Silos within IT may be inevitable.
Silos are, after all, a natural reflection of the human tendency to specialize. It's not just that storage is different from networking is different from security; it's that the technology, tools, and skills required to implement, operate, and manage these disparate systems are different. Expertise in storage does not necessarily translate to expertise in networking.
Because of this basic truth, silos formed in which domain expertise aggregated and became akin to tribal knowledge. Very little is shared outside the domain because honestly, no one else understands it or has time to learn it. They've got their own domain to worry about.
This is why the introduction of cloud - and in particular, multiple clouds - can often result in more siloes. Each public - and private, to be fair - cloud has its own operational models, APIs, and methods of management. They each operate distinctly differently, which results in experts who are great at operating and managing one cloud but not so able to transfer that knowledge to another one.
You see, it isn't enough to understand how to interact using a REST API - or any API for that matter. The expertise is not in being able to use HTTP constructs and communication methods to exchange information, it's in the ability to understand what methods to call - and when - that makes someone an expert in an API. That extends to cloud, where the general operating model is based on the same principles, but implementation varies so widely as to render knowledge of one nearly useless in another. It's domain knowledge all over again.
That means that the 87% of organizations operating in multiple clouds are likely to mirror their cloud presence on-premises with specialized teams (silos) within IT. We see this in research, in which nearly half (46%) of organizations operate in "single function teams." Which is really a euphemism for "silos."
DevOps can help. Not because of its emphasis on agility or speed, but because of its emphasis on collaboration and sharing. It's not that DevOps are expected to become experts in other domains, it's that they're expected to share goals and collaborate on how to achieve them best – together.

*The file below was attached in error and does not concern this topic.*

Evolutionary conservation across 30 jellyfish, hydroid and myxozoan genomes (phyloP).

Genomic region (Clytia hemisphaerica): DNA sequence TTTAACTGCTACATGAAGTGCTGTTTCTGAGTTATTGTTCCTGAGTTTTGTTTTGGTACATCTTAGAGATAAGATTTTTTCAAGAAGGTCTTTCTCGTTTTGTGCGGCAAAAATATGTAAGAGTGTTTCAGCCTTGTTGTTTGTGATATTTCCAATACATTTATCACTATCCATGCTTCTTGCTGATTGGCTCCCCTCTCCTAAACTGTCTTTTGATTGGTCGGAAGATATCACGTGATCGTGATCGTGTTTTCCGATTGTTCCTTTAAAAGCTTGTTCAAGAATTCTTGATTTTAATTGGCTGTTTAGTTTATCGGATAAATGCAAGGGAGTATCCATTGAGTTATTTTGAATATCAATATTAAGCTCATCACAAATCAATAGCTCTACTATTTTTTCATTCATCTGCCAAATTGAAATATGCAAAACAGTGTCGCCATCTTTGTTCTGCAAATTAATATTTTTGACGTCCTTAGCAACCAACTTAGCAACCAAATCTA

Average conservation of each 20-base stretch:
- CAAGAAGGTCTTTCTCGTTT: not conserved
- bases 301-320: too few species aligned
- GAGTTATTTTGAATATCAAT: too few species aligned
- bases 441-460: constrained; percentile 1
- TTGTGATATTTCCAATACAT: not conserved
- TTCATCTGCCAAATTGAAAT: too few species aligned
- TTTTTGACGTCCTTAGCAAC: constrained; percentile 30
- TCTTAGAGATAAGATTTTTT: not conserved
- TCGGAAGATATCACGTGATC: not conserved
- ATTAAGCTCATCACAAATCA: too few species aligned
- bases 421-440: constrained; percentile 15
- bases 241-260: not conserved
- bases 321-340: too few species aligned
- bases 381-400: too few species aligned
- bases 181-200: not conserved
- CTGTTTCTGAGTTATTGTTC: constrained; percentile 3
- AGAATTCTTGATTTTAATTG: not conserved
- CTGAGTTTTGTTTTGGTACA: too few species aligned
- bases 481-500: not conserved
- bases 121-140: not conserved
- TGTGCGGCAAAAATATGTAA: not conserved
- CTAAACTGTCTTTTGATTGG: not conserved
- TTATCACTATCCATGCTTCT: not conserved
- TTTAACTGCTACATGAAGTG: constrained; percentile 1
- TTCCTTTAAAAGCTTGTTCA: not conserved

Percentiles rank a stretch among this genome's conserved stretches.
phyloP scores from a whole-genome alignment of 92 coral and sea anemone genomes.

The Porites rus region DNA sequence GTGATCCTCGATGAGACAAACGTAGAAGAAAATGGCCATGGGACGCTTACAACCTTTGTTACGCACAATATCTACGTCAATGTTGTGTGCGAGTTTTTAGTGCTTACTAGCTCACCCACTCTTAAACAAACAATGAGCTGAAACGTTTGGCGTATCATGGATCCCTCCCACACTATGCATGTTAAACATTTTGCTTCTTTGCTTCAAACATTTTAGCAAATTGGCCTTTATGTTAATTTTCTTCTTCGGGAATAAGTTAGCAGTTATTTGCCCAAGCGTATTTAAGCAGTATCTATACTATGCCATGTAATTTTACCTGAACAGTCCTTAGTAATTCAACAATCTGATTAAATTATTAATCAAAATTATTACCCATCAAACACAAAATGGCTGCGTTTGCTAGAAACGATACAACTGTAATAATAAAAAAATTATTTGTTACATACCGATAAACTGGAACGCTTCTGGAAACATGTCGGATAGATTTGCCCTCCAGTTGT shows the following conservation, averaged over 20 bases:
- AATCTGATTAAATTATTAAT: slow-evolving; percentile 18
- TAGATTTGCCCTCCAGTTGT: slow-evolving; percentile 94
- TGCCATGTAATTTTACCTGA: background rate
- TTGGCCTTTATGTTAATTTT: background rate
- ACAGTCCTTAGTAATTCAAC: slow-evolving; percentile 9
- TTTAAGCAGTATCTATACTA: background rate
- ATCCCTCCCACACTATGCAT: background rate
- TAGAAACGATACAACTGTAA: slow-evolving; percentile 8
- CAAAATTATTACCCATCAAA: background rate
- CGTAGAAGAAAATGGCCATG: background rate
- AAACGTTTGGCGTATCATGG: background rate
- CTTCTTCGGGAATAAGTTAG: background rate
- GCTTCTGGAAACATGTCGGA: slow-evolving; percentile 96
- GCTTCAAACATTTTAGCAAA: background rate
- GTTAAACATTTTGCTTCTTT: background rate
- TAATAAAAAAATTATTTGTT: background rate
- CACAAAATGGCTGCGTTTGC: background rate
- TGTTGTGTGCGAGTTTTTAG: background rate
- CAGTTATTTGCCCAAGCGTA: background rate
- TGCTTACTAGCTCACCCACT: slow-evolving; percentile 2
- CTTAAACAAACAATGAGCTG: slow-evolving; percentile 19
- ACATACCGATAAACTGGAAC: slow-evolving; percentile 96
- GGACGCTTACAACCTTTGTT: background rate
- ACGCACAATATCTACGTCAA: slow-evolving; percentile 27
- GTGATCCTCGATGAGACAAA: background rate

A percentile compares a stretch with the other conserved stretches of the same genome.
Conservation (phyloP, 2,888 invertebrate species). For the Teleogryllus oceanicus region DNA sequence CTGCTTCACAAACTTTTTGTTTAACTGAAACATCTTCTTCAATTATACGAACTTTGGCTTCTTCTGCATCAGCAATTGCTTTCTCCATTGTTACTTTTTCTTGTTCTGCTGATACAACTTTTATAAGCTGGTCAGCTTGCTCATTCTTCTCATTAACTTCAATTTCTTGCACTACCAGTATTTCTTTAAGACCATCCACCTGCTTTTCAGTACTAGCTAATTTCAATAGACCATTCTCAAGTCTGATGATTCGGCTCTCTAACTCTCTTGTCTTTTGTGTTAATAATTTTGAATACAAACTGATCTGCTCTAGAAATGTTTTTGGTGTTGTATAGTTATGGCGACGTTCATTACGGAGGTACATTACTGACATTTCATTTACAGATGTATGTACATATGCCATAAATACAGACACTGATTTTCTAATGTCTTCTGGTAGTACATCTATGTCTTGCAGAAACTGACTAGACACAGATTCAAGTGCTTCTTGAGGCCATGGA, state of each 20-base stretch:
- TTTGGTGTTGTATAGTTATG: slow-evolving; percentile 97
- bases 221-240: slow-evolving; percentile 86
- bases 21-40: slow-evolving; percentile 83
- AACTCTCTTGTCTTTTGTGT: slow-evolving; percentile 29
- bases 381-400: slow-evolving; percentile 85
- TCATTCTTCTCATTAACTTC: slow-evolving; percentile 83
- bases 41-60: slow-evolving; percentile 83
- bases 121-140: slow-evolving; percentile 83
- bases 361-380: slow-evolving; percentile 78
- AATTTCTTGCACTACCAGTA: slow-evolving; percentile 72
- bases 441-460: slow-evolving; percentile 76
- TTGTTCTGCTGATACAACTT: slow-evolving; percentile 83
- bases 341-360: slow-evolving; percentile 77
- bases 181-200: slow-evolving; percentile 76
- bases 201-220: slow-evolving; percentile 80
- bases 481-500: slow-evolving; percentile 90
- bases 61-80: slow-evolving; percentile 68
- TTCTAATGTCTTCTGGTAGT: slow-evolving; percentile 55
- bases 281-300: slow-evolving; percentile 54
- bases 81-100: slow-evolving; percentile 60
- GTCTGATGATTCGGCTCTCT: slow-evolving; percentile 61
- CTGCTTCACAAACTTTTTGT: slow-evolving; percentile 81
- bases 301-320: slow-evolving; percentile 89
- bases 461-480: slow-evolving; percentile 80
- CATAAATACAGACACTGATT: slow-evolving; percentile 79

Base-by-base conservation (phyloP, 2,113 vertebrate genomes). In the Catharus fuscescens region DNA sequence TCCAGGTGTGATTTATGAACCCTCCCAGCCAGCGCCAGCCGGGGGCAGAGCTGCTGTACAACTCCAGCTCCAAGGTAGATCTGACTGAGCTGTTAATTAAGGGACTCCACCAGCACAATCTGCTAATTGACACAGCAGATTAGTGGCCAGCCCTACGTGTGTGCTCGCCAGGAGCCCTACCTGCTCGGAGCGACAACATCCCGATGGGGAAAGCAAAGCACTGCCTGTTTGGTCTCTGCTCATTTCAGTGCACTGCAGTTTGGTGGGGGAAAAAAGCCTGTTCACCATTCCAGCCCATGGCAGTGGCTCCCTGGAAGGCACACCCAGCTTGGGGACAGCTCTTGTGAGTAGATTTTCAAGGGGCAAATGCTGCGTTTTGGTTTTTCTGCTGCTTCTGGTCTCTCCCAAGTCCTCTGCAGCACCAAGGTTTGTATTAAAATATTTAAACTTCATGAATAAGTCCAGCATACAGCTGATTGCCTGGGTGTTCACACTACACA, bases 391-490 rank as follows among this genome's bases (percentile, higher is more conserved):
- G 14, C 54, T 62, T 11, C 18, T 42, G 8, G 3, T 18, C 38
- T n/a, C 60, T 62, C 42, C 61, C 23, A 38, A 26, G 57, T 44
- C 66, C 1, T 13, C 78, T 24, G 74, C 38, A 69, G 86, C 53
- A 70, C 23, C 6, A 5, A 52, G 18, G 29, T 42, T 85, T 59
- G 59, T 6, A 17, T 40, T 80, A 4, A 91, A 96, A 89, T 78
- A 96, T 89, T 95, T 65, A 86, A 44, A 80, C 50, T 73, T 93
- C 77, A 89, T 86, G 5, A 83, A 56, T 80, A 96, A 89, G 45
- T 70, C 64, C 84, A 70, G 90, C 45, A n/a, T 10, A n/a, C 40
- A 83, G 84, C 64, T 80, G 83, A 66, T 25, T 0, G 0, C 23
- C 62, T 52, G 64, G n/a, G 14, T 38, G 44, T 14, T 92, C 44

Cross-functional or combined operations teams aren't meant to replace expertise; they're designed to bring expertise to the same table and create an environment in which that team can collectively work toward a common goal - that of delivering and deploying a secure application at speed. Such teams often include a cloud expert, an app infra expert - an expert from every domain that's required.
But it takes more than a seat at a common table to achieve the speed expected in today's application-driven business. There is a very real danger of creating silos even in a DevOps-driven process through the tools and technology used to automate it.
That's because different teams bring different tools and technologies to the table. This often leads to more time spent on integration and hand-offs, negating the time savings that should be realized from leveraging technology to automate and orchestrate processes across data center and cloud properties. Integration has always been and continues to be a significant challenge for teams across IT - whether it's the tools and technologies used to deploy and operate apps and their supporting app services or those that manage the increasingly complex set of devices and services that form the enterprise infrastructure fabric.
Enterprises have long understood the value of standardization, and when it comes to cloud and DevOps that value holds true. Being able to build a pipeline into which each domain expert can plug-in their piece of the delivery and deployment puzzle is a critical component to speeding up the process and realizing the value of cloud. Cloud-related expertise remains a requirement, but the languages and toolsets that execute on that knowledge should be shared across a team.
If you're using separate toolchains, you're asking everyone to become experts in multiple technologies in addition to maintaining their domain expertise. It introduces more possibility for errors and misconfiguration and ultimately slows down the entire process. By standardizing, organizations can reduce the burden on domain experts and eliminate a source of frustration that is too often redirected from technology to people. That causes friction that slows down progress.
It isn't enough to bring people to the same table if their chairs are facing different directions. By standardizing on tools and technologies, organizations can better enable every member of the team to apply their expertise toward the goal of speeding up delivery and deployment.
By aligning seats at the table with common tools and technologies, organizations can increase the probability of success when adopting cloud and its cousin, DevOps.